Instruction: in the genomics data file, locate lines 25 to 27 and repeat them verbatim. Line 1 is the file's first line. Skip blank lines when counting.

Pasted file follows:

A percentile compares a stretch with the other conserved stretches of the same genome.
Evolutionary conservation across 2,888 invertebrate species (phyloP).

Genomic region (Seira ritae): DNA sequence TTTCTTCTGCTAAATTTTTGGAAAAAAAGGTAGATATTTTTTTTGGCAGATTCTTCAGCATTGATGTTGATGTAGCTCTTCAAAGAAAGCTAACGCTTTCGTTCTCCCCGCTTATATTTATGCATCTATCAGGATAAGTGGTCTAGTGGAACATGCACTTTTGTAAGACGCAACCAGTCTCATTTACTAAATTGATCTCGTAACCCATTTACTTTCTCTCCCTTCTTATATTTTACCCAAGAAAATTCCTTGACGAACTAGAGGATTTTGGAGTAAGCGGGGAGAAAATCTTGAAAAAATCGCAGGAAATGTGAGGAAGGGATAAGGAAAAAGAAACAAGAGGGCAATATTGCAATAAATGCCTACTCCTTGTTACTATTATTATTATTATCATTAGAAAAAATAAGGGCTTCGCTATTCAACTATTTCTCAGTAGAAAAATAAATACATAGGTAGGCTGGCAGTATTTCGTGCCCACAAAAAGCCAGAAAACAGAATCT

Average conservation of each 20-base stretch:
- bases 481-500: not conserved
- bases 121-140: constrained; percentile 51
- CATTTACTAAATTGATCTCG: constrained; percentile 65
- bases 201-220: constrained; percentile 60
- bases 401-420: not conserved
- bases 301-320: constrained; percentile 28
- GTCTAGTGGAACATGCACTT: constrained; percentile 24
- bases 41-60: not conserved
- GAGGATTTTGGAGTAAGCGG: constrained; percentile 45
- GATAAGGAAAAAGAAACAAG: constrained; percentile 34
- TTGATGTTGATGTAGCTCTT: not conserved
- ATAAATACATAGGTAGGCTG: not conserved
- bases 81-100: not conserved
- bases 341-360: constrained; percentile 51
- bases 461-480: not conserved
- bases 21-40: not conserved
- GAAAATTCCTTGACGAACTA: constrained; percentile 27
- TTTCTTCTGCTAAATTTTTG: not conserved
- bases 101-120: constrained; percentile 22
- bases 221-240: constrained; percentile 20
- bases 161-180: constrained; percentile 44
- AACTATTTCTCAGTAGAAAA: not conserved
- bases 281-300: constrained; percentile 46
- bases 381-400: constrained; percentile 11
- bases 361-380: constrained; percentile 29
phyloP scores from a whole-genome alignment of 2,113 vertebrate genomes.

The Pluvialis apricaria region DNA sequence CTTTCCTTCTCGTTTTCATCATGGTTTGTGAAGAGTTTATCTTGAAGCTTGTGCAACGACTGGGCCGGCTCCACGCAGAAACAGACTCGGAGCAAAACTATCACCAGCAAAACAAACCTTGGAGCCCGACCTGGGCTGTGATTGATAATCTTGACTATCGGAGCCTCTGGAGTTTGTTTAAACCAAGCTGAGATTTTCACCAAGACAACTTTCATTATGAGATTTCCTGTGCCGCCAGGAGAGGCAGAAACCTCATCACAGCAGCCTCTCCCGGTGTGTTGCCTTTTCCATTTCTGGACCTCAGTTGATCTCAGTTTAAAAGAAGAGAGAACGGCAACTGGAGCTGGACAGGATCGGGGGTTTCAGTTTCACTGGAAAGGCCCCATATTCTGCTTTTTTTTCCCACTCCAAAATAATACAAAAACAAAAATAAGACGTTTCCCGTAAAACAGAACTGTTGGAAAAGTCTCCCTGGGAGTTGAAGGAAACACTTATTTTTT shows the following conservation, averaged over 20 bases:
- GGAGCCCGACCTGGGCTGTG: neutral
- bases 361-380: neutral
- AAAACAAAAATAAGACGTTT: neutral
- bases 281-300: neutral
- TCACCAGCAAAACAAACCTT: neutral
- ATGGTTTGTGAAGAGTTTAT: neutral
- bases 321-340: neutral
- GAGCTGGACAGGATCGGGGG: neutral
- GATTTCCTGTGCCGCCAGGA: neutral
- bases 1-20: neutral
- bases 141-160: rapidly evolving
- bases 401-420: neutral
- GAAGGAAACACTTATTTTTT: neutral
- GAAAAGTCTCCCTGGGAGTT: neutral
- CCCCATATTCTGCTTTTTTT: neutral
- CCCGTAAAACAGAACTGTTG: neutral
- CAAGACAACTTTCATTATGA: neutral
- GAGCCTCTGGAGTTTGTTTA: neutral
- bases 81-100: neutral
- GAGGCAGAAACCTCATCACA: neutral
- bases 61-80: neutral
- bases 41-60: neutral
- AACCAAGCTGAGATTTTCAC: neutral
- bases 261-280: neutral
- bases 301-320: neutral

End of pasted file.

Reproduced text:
- bases 161-180: constrained; percentile 44
- AACTATTTCTCAGTAGAAAA: not conserved
- bases 281-300: constrained; percentile 46